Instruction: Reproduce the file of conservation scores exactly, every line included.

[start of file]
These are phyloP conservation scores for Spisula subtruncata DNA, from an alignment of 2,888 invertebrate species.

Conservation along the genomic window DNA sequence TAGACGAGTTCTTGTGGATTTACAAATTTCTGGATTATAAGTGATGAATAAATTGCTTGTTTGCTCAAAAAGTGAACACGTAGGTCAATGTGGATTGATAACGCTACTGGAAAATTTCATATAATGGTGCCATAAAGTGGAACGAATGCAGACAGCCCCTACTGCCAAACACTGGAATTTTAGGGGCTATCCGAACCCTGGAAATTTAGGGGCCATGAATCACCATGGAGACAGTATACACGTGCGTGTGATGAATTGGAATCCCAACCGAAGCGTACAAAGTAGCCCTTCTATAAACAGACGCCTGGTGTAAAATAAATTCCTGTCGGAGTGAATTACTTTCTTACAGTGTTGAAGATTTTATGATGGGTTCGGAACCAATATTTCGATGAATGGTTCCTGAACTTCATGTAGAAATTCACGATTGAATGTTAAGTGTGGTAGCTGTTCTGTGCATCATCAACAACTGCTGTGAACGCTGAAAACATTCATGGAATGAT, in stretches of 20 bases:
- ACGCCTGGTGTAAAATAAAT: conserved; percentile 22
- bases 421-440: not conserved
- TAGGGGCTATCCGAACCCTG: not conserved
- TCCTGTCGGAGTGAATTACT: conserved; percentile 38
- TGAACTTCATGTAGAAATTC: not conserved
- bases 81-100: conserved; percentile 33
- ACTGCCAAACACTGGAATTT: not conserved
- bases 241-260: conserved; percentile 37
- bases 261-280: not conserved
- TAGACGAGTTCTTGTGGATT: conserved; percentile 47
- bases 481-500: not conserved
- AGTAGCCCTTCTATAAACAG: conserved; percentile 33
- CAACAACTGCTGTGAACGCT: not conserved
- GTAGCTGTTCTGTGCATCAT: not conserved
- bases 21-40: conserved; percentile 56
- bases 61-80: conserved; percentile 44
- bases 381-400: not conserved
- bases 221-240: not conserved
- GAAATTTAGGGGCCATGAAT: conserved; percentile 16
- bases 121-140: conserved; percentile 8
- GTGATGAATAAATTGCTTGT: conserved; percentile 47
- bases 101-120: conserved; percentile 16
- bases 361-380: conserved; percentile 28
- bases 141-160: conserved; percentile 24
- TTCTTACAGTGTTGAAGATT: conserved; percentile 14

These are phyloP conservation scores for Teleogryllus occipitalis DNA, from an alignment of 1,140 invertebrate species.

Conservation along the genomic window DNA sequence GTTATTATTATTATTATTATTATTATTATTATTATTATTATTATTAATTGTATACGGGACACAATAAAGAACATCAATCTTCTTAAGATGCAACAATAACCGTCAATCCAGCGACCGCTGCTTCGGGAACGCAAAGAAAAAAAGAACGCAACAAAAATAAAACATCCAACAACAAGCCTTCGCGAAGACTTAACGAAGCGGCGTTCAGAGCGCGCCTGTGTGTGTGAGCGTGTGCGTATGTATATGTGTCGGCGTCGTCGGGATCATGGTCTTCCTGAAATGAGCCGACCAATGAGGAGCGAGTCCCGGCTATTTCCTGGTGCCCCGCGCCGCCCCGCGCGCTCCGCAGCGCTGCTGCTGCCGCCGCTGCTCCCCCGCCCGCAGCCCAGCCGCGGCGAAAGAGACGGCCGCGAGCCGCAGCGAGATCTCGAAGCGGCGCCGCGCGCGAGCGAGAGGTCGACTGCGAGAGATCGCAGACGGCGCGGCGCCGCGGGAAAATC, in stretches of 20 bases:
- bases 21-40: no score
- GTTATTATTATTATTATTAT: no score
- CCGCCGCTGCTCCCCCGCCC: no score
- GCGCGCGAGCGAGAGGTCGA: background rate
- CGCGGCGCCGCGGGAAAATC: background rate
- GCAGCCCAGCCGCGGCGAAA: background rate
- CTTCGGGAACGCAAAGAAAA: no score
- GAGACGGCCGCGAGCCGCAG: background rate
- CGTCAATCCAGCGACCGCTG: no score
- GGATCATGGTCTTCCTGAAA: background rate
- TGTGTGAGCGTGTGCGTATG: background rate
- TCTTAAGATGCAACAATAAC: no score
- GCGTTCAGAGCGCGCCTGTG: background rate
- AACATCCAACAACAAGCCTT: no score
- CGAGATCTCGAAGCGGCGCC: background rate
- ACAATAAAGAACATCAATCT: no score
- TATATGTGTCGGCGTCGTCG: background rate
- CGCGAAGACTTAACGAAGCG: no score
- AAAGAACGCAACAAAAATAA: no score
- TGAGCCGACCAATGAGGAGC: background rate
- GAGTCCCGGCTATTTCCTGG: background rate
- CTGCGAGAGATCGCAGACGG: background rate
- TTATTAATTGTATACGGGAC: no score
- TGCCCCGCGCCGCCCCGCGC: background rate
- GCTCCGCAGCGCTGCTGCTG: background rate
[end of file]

These are phyloP conservation scores for Spisula subtruncata DNA, from an alignment of 2,888 invertebrate species.

Conservation along the genomic window DNA sequence TAGACGAGTTCTTGTGGATTTACAAATTTCTGGATTATAAGTGATGAATAAATTGCTTGTTTGCTCAAAAAGTGAACACGTAGGTCAATGTGGATTGATAACGCTACTGGAAAATTTCATATAATGGTGCCATAAAGTGGAACGAATGCAGACAGCCCCTACTGCCAAACACTGGAATTTTAGGGGCTATCCGAACCCTGGAAATTTAGGGGCCATGAATCACCATGGAGACAGTATACACGTGCGTGTGATGAATTGGAATCCCAACCGAAGCGTACAAAGTAGCCCTTCTATAAACAGACGCCTGGTGTAAAATAAATTCCTGTCGGAGTGAATTACTTTCTTACAGTGTTGAAGATTTTATGATGGGTTCGGAACCAATATTTCGATGAATGGTTCCTGAACTTCATGTAGAAATTCACGATTGAATGTTAAGTGTGGTAGCTGTTCTGTGCATCATCAACAACTGCTGTGAACGCTGAAAACATTCATGGAATGAT, in stretches of 20 bases:
- ACGCCTGGTGTAAAATAAAT: conserved; percentile 22
- bases 421-440: not conserved
- TAGGGGCTATCCGAACCCTG: not conserved
- TCCTGTCGGAGTGAATTACT: conserved; percentile 38
- TGAACTTCATGTAGAAATTC: not conserved
- bases 81-100: conserved; percentile 33
- ACTGCCAAACACTGGAATTT: not conserved
- bases 241-260: conserved; percentile 37
- bases 261-280: not conserved
- TAGACGAGTTCTTGTGGATT: conserved; percentile 47
- bases 481-500: not conserved
- AGTAGCCCTTCTATAAACAG: conserved; percentile 33
- CAACAACTGCTGTGAACGCT: not conserved
- GTAGCTGTTCTGTGCATCAT: not conserved
- bases 21-40: conserved; percentile 56
- bases 61-80: conserved; percentile 44
- bases 381-400: not conserved
- bases 221-240: not conserved
- GAAATTTAGGGGCCATGAAT: conserved; percentile 16
- bases 121-140: conserved; percentile 8
- GTGATGAATAAATTGCTTGT: conserved; percentile 47
- bases 101-120: conserved; percentile 16
- bases 361-380: conserved; percentile 28
- bases 141-160: conserved; percentile 24
- TTCTTACAGTGTTGAAGATT: conserved; percentile 14

These are phyloP conservation scores for Teleogryllus occipitalis DNA, from an alignment of 1,140 invertebrate species.

Conservation along the genomic window DNA sequence GTTATTATTATTATTATTATTATTATTATTATTATTATTATTATTAATTGTATACGGGACACAATAAAGAACATCAATCTTCTTAAGATGCAACAATAACCGTCAATCCAGCGACCGCTGCTTCGGGAACGCAAAGAAAAAAAGAACGCAACAAAAATAAAACATCCAACAACAAGCCTTCGCGAAGACTTAACGAAGCGGCGTTCAGAGCGCGCCTGTGTGTGTGAGCGTGTGCGTATGTATATGTGTCGGCGTCGTCGGGATCATGGTCTTCCTGAAATGAGCCGACCAATGAGGAGCGAGTCCCGGCTATTTCCTGGTGCCCCGCGCCGCCCCGCGCGCTCCGCAGCGCTGCTGCTGCCGCCGCTGCTCCCCCGCCCGCAGCCCAGCCGCGGCGAAAGAGACGGCCGCGAGCCGCAGCGAGATCTCGAAGCGGCGCCGCGCGCGAGCGAGAGGTCGACTGCGAGAGATCGCAGACGGCGCGGCGCCGCGGGAAAATC, in stretches of 20 bases:
- bases 21-40: no score
- GTTATTATTATTATTATTAT: no score
- CCGCCGCTGCTCCCCCGCCC: no score
- GCGCGCGAGCGAGAGGTCGA: background rate
- CGCGGCGCCGCGGGAAAATC: background rate
- GCAGCCCAGCCGCGGCGAAA: background rate
- CTTCGGGAACGCAAAGAAAA: no score
- GAGACGGCCGCGAGCCGCAG: background rate
- CGTCAATCCAGCGACCGCTG: no score
- GGATCATGGTCTTCCTGAAA: background rate
- TGTGTGAGCGTGTGCGTATG: background rate
- TCTTAAGATGCAACAATAAC: no score
- GCGTTCAGAGCGCGCCTGTG: background rate
- AACATCCAACAACAAGCCTT: no score
- CGAGATCTCGAAGCGGCGCC: background rate
- ACAATAAAGAACATCAATCT: no score
- TATATGTGTCGGCGTCGTCG: background rate
- CGCGAAGACTTAACGAAGCG: no score
- AAAGAACGCAACAAAAATAA: no score
- TGAGCCGACCAATGAGGAGC: background rate
- GAGTCCCGGCTATTTCCTGG: background rate
- CTGCGAGAGATCGCAGACGG: background rate
- TTATTAATTGTATACGGGAC: no score
- TGCCCCGCGCCGCCCCGCGC: background rate
- GCTCCGCAGCGCTGCTGCTG: background rate